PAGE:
Search results for PTGDS

Showing 8 results out of 8

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Species

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Protein (1 results from a total of 1)

Identifier: R-HSA-2142814
Species: Homo sapiens
Compartment: endoplasmic reticulum membrane
Primary external reference: UniProt: PTGDS: P41222

DNA Sequence (1 results from a total of 1)

Identifier: R-HSA-9641066
Species: Homo sapiens
Compartment: nucleoplasm
Primary external reference: ENSEMBL: ENSG00000107317

Reaction (4 results from a total of 4)

Identifier: R-HSA-9692129
Species: Homo sapiens
Compartment: nucleoplasm, endoplasmic reticulum membrane
In the developing testis, the PTGDS gene is transcribed to yield mRNA and the mRNA is translated to yield PTGDS protein (inferred from mouse homologs). Transcription of PTGDS is directly activated by SOX9 (inferred from mouse homologs).
Identifier: R-HSA-9692154
Species: Homo sapiens
Compartment: nucleoplasm
SOX9 binds the promoter of the PTGDS gene (inferred from mouse homologs).
Identifier: R-HSA-2161620
Species: Homo sapiens
Compartment: endoplasmic reticulum membrane, endoplasmic reticulum lumen
Prostaglandin D2 (PGD2) is a structural isomer of prostaglandin E2 (PGE2). There is a 9-keto and 11-hydroxy group on PGE2 with these substituents reversed on PGD2. PGD2 is formed by two evolutionarily distinct, but functionally convergent, prostaglandin D synthases: lipocalin-type prostaglandin-D synthase aka Prostaglandin-H2 D-isomerase (PTDGS) and hematopoietic prostaglandin D synthase (HPGDS). One of the main differences between these two proteins is that HPGDS requires glutathione (GSH) for catalysis while PTDGS can function without this cofactor. Here, PTDGS promotes the isomerisation of prostaglandin H2 (PGH2) to prostaglandin D2 (PGD2) (Zhou et al. 2010).
Identifier: R-HSA-9690404
Species: Homo sapiens
Compartment: nucleoplasm
Subsequent to SRY expression in the gonadal ridge, the SOX9 gene is transcribed to yield mRNA and the mRNA is translated to yield SOX9 protein (Knower et al. 2011, Croft et al. 2018). SRY and NR5A1 (SF1) bound at the TES enhancer (Knower et al. 2011) and the eALDI enhancer (upstream of the TES enhancer, Croft et al. 2018) of the SOX9 gene initially activate transcription of SOX9 (Knower et al. 2011, Croft et al. 2018, and inferred from mouse homologs). Later, SOX9 and NR5A1 activate the TES enhancer, providing a mechanism for autoregulation (Knower et al. 2011). DMRT1, itself directly activated by SOX9, also directly activates SOX9 (inferred from mouse homologs). FGF9 acting through FGFR2 (inferred from mouse homologs) and Prostaglandin D2 (Malki et al. 2005), the product of PTGDS, activate SOX9 through less well characterized mechanisms.

Complex (1 results from a total of 1)

Identifier: R-HSA-9692114
Species: Homo sapiens
Compartment: nucleoplasm

Pathway (1 results from a total of 1)

Identifier: R-HSA-9690406
Species: Homo sapiens
In humans, primordial germ cells (PGCs) are specified about 2 weeks after fertilization, a time before gastrulation (reviewed in Svingen and Koopman 2013, Mäkelä et al. 2019). PGCs are initially located extraembryonically and then migrate to colonize the gonadal ridges (genital ridges) of the embryo during the fifth week after fertilization. At this time, either ovaries and testes can originate from the gonadal ridges. That is, the cells of the gonadal ridges are initially bipotential and remain bipotential until about 42 days after conception, when transient expression of the SRY gene located on the Y chromosome in male embryos is initiated in some somatic cells of the gonadal primordium (reviewed in Sekido and Lovell-Badge 2013, Barrionuevo et al. 2013, Svingen et al. 2013, Mäkelä et al. 2019).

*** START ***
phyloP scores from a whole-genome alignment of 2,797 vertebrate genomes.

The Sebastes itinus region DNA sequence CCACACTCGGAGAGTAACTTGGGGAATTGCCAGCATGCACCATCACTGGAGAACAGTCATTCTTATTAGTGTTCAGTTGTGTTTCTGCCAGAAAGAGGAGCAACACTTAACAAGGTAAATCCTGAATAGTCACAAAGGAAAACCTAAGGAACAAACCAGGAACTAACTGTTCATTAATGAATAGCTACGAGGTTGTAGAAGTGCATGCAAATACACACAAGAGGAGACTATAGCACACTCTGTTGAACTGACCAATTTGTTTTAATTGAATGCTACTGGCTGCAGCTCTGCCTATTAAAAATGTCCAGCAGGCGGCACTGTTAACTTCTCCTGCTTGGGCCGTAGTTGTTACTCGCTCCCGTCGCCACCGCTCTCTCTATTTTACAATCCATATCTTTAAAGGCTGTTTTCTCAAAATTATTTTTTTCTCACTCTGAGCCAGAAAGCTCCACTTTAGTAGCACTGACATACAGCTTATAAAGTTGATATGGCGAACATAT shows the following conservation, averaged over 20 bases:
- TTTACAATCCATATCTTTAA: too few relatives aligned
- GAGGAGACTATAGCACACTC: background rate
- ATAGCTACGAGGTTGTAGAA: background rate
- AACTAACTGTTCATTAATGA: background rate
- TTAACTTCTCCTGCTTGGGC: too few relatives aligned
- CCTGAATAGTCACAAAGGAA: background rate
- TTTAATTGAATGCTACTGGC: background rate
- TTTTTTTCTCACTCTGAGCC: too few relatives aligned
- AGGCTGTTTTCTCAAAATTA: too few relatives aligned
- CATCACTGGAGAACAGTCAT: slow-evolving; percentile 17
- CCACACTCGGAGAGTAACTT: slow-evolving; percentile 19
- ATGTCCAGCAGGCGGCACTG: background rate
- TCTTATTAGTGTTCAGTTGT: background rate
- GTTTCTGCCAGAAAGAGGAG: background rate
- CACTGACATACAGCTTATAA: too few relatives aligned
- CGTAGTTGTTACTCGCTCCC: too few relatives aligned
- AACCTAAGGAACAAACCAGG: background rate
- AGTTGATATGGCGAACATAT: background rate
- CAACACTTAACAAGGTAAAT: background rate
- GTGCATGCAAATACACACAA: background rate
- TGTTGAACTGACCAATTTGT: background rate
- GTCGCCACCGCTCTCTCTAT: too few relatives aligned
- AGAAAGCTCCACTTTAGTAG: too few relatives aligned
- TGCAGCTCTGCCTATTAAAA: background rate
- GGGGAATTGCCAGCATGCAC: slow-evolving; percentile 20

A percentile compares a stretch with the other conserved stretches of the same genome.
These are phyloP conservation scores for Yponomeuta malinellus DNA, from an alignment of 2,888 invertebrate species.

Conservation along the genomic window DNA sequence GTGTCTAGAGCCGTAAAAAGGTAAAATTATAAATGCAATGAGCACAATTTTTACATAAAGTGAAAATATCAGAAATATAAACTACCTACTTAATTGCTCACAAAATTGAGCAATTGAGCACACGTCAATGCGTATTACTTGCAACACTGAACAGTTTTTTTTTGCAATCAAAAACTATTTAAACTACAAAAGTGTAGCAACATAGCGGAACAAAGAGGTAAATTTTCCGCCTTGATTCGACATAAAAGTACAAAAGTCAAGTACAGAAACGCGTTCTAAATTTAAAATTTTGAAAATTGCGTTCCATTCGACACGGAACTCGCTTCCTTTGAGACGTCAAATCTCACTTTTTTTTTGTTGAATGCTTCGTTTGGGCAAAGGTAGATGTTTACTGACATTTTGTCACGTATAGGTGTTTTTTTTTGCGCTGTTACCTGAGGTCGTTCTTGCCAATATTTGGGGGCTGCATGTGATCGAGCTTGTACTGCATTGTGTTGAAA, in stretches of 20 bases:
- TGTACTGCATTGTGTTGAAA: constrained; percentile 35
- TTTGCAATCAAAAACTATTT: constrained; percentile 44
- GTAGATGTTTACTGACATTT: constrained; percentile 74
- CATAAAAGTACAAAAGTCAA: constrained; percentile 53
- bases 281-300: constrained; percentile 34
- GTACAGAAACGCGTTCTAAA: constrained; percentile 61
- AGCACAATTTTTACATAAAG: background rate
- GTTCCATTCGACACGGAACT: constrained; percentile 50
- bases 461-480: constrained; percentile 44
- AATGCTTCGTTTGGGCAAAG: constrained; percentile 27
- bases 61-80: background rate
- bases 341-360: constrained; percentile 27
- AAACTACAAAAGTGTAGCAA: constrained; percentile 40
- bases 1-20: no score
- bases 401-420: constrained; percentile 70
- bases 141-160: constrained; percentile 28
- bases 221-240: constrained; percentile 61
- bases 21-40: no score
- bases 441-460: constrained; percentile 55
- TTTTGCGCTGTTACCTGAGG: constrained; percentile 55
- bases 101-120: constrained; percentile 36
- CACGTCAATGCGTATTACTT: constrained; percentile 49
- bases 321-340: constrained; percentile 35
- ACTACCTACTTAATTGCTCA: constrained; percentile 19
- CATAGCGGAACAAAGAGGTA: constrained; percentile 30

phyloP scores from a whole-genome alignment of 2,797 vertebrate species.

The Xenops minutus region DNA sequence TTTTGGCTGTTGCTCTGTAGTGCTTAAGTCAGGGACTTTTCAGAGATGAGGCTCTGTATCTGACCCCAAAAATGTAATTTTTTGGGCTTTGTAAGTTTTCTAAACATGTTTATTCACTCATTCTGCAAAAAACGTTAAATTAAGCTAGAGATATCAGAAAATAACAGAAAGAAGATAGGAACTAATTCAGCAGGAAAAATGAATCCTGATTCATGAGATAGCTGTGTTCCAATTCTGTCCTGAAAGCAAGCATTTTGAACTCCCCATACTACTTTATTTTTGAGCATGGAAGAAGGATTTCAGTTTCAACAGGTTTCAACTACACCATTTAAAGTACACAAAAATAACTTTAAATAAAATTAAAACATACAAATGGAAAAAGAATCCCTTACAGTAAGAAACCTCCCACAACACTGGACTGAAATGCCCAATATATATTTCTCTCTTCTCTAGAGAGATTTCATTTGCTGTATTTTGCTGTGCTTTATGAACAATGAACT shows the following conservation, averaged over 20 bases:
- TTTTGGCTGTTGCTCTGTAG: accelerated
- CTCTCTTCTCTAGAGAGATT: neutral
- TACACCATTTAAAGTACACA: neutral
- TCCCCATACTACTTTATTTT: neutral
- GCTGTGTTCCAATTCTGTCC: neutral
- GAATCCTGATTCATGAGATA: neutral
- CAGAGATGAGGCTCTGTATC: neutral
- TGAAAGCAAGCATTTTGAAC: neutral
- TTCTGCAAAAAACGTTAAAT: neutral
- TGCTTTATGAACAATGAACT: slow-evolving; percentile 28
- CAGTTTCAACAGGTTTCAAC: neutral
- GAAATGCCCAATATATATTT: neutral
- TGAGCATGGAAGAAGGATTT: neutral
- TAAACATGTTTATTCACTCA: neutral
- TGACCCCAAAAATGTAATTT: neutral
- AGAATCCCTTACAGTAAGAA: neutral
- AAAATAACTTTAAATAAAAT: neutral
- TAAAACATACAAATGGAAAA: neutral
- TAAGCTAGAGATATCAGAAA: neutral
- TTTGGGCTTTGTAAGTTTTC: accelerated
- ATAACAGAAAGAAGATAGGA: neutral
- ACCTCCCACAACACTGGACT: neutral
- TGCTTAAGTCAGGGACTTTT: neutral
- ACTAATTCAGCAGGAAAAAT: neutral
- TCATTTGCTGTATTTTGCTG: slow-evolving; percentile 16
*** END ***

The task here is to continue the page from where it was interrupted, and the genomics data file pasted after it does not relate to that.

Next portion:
The transcription factors WT1, GATA4, ZFPM2 (FOG2), and the nuclear receptor NR5A1 (SF1) activate transcription of SRY (Shimamura et al. 1997, Hossain and Saunders 2001, De Santa Barbara et al. 2001, Miyamoto et al. 2008, and inferred from mouse homologs). SRY and NR5A1 then activate transcription of SOX9, one of the master regulators of testis development and maintenance (Knower et al. 2011, Croft et al. 2018, inferred from mouse homologs, reviewed in Gonen and Lovell-Badge 2019). Regulation of genes by SRY and then, when expression of SRY decreases, by SOX9 causes the specification of Sertoli cells that further organize formation of the testis by encasing the primordial germ cells in protocords, which then form fully developed testis cords.
SOX9 directly activates its own promoter to maintain SOX9 expression through development and into adulthood (Croft et al. 2018, and inferred from mouse homologs). SOX9 and GATA4 directly activate DMRT1 (inferred from mouse homologs), which maintains testis specification by maintaining expression of SOX9 and other testis-related genes. DMRT1 also acts to suppress ovarian specification by binding and repressing FOXL2 and WNT4 genes (inferred from mouse homologs). SOX9 directly activates FGF9 (inferred from mouse homologs), which acts via FGFR2 to maintain SOX9 expression, and PTGDS (inferred from mouse homologs), which converts Prostaglandin H2 to Prostaglandin D2, a critical hormone-like lipid that recruits supporting cells to Sertoli cells and acts indirectly to maintain SOX9 expression. SOX9, NR5A1, and GATA4 directly activate AMH (De Santa Barbara et al. 1998, and inferred from mouse homologs), an extracellular signaling molecule which causes regression of the Muellerian duct of the female reproductive system. SOX9 also directly activates many other genes, including DHH (Rahmoun et al. 2017, and inferred from mouse homologs), an intercellular signaling molecule required for testis formation.
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